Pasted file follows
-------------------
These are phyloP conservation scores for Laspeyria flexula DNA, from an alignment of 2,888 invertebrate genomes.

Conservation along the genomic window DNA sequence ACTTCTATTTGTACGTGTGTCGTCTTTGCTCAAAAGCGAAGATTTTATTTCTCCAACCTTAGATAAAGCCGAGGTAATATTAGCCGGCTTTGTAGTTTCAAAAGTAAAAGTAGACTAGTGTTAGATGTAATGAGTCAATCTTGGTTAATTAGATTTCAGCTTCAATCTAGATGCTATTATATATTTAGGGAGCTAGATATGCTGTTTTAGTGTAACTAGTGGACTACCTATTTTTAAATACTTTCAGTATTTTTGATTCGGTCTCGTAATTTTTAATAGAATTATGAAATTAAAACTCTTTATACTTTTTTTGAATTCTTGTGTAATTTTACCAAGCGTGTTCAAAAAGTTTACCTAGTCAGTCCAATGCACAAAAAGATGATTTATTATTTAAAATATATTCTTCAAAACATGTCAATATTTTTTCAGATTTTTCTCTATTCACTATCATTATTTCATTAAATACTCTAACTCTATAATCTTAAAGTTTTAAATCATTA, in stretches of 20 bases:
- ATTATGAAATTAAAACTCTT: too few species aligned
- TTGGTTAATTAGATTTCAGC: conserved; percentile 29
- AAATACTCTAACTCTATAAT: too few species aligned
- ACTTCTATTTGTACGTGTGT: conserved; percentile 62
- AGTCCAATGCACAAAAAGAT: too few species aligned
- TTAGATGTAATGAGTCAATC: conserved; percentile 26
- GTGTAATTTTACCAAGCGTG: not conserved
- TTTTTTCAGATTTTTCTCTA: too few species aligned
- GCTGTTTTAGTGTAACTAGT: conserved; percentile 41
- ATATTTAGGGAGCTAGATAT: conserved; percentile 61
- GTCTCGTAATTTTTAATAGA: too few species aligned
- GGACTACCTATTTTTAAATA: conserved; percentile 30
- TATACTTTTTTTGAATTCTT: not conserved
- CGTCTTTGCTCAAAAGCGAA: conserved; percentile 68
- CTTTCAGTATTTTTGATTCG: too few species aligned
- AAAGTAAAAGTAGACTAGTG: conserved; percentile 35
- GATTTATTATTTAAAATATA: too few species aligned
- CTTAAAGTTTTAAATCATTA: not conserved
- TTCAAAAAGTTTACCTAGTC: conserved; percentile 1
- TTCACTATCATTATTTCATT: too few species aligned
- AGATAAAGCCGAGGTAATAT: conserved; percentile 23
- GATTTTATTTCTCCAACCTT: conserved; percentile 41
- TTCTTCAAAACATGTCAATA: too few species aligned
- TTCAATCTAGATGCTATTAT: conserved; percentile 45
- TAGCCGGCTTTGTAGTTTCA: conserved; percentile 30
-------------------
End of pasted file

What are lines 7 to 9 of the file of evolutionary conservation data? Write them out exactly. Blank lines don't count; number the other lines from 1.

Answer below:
- AGTCCAATGCACAAAAAGAT: too few species aligned
- TTAGATGTAATGAGTCAATC: conserved; percentile 26
- GTGTAATTTTACCAAGCGTG: not conserved